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The History of Sea Otters in the North Pacific

February 25, 2021

Written by: Rachael Merrett- Orca Spirit Marine Naturalist

Most people swoon at the adorable faces of Sea Otters and their habit of holding each other’s paws to stay close together. Many people are unaware of the history of sea otters in the North Pacific and how close the world came to losing them completely.

Locally, we have one – that’s right – ONE Sea Otter that lives in the kelp beds of Race Rocks Lighthouse. The whale watching community affectionately calls him Ollie. We hope that Ollie is just the first of the Sea Otters that will move to local waters and once again call this place home.

Sea Otters are a keystone species of the kelp forest ecosystem.  Without Sea Otters, kelp forests can be destroyed by sea urchins who graze on the kelp. Sea urchins happen to be a favourite food source for Sea Otters and they can eat a lot of them, thereby controlling the populations of sea urchins within a kelp forest. Kelp forests support a vast number of other species like crabs, fish, invertebrates, and even sea lions. When one species is removed, a cascade effect occurs, threatening the very existence of the ecosystem.

There are 3 Sub-species of Sea Otters:

  1. Southern Sea Otter- Exclusively found in Central California
  2. Northern Sea Otter- Range from Washington to Alaska
  3. Common/Asian Sea Otter- Found in the Commander Islands, the Kuril Islands of the Western Pacific and occasionally seen in the northernmost islands of Japan.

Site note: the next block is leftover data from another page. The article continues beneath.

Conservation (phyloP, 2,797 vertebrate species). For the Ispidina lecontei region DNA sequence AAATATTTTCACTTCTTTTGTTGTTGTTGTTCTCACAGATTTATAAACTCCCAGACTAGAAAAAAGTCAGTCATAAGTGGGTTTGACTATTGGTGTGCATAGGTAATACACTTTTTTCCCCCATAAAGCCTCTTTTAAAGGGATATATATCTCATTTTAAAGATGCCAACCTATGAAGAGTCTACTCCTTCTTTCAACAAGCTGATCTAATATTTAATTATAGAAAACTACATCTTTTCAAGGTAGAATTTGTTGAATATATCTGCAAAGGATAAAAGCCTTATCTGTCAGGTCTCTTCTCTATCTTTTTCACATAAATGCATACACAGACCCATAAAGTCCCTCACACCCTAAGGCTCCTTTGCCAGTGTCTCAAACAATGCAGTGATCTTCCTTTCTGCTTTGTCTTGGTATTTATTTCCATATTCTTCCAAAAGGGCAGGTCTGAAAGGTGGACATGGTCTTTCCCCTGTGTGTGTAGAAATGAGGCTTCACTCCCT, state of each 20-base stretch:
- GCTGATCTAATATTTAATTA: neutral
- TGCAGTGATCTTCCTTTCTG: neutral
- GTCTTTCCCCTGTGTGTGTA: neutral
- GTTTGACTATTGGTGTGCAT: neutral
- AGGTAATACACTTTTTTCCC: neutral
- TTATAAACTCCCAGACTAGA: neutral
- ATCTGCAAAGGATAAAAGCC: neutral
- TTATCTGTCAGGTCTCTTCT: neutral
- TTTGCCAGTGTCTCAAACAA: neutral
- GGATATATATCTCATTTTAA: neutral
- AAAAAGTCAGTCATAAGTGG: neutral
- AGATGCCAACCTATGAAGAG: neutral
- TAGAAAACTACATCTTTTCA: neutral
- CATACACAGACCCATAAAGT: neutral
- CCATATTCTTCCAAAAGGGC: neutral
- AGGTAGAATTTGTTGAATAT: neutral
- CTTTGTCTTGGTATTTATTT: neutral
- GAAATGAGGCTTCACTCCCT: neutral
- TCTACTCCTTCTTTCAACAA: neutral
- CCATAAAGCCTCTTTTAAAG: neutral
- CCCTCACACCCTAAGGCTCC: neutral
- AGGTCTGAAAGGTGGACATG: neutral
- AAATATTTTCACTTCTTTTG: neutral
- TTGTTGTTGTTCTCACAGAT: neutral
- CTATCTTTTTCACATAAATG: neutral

Despite have distinct genetics, the three sub-species have few physical differences between them.

sea otter laying in bull kelp sea otter swimming sea otter head popping up in bull kelp

Photos: Ollie the Sea Otter at Race Rocks Ecological Reserve. Photos taken by Rachael Merrett- Orca Spirit Marine Naturalist.

Fun Facts About Sea Otters!

  • Sea Otters are members of the Mustelidae family and are the smallest marine mammal. Mustelids include skunks, weasels, badgers & wolverines.
  • They are the only marine mammal that does not have blubber to keep them warm.
  • Sea Otters withstand frigid ocean temperatures by having the densest fur in the animal kingdom. They have an average of 1 MILLION hairs per square inch of their body! In comparison, a human has approximately 100,000 hairs on their entire head.
  • Sea Otters are the only marine mammals the use their paws instead of their mouth to catch their prey.
  • Sea Otters use tools like rocks, shells, pieces of wood and even human-made objects like bottles to crack open the shells of their food.
  • Sea Otters have a pocket inside their armpits that they use to store their favourite tools!
  • Due to their high metabolism and lack of blubber, Sea Otters need to eat 25-30% of their body weight in food each day!
  • Sea Otters can dive to over 300 feet below the surface because of their large lungs.
  • Sea Otters typically give birth to a single pup, and have a gestation period of 6 months.
  • Sea Otters live an average of 10-15 years in the wild.
  • The pelt of a Sea Otter makes up 1/4 of their total body weight, which can be over 100 pounds!


Photos: Local Sea Otter known as Ollie, relaxing in the waters surrounding Race Rocks Lighthouse. Photos taken by Rachael Merrett- Orca Spirit Marine Naturalist.

Hunted to Near Extinction

Because Sea Otters in the North Pacific have such dense fur, they were highly sought after in the days of the global fur trading era. Sea Otter pelts were prized in China and Europe in the late 1700s & 1800s. The demand for their lustrous fur almost caused their extinction. Ships from Russia, Britain, Spain, and the United States set out across the North Pacific to harvest Sea Otters, with the trade lasting over 125 years.